It is possible to have a system that has both  parallel flow and counterflow mains on the same boiler. (As it is also possible to have 1 pipe and two pipe radiators on the same boiler.)

    When looking at an old system, especially one that has problems and may have been "Mickey Mouse" modified by Knuckleheads over the years, the first thing you need to do is try and figure out what the "Deadmen" originally intended before you decide to "modify" it yourself.

    As for short cycling etc. I wouldn't worry about that until you get your piping straightened out.

    - Rod
  • TeachMeSteam
    TeachMeSteam Member Posts: 128
    try my best

    Thanks for all the helpful info.



    You guys are correct. The system is a 1 pipe. The line that is banging is a parallel main but it looks like the house has settled and is slightly tilted in the wrong direction. In addition, a runout in the early portion of the main is counterflow because the previous owners added an addition. In addition, the mains are not insulated and they can't be because they finished the basement and they are behind drywall now. So, I am thinking that the wrong tilt plus this counterflow that brings water back to the main, and non-insulated piping is gotta be the reason for all the water hammer.



    I guess there is nothing that I can really do here but live with it. I'm going to try to insulate as much piping as possible - the parts that are exposed. nothing I can do with the counterflow or the wrong tilt. I guess i have to live with some noise. the only other solution would be to take down the walls and re-pipe the entire system which would be ridiculous? no?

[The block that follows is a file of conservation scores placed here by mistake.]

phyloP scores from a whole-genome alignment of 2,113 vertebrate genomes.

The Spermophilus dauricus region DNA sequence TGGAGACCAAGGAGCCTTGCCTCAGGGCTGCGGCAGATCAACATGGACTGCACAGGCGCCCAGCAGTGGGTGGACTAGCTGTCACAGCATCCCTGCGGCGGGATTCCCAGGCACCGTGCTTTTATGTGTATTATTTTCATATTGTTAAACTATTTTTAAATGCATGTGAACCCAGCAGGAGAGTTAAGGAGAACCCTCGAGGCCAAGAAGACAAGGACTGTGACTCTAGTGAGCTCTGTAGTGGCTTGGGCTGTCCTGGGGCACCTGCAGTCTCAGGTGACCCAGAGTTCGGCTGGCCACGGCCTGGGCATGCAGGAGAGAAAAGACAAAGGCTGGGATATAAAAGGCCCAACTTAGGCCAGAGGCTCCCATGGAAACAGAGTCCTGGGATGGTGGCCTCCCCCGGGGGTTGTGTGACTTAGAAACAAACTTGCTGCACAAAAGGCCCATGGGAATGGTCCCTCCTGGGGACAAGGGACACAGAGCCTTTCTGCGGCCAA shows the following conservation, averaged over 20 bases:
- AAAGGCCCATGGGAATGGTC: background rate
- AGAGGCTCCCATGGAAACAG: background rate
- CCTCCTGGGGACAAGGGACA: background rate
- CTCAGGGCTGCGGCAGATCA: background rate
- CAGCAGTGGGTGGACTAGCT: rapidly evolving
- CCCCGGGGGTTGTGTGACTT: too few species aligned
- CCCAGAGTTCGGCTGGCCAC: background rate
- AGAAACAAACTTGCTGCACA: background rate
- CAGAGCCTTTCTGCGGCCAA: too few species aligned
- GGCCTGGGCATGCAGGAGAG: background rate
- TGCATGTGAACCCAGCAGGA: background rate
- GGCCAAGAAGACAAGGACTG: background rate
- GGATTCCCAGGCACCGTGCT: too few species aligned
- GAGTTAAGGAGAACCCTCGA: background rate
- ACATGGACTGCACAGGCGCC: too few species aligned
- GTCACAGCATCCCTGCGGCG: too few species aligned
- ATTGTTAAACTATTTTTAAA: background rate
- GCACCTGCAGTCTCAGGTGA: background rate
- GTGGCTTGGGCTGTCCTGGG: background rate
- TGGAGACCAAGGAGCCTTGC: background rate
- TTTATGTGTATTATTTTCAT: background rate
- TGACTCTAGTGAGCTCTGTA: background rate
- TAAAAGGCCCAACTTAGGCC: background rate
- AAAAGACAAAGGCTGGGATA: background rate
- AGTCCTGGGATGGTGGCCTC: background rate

I'll give you guys an update on how things go after I add more main vents and do more insulating. also, i'll be adding a vaporstat since it looks like it's the way to go for a small home like mine.
  • Rod
    Rod Posts: 2,067
    Piping

    Hi- Not being there I'm not sure quite what advice we can give you. My immediate thought is that dry wall is dirt cheap and insulation, especially with the direction fuel prices are going, gives you the biggest bang for the buck. With that in mind I'd be thinking in the near future to be cutting out a section of dry wall and straightening /insulating my mains.

    Here's a good link to an article of Dan's on the benefits of insulation

    http://www.heatinghelp.com/article/11/Hot-Tech-Tips/300/Why-you-should-insulate-steam-pipes

    My mains had insulation but my near boiler piping did not and when I finally did insulate the near boiler piping it did make a noticeable difference so now I'm a great believer in insulation.

    I've also attached crude drawing of a jig to measure pipe straightness. It was setup to measure through insulation. Bare pipe makes measuring  much easier.

    If you consider adjusting the piping perhaps you might post some pictures first so we can see more of the new pipe additions and how they might be affecting the system.

    - Rod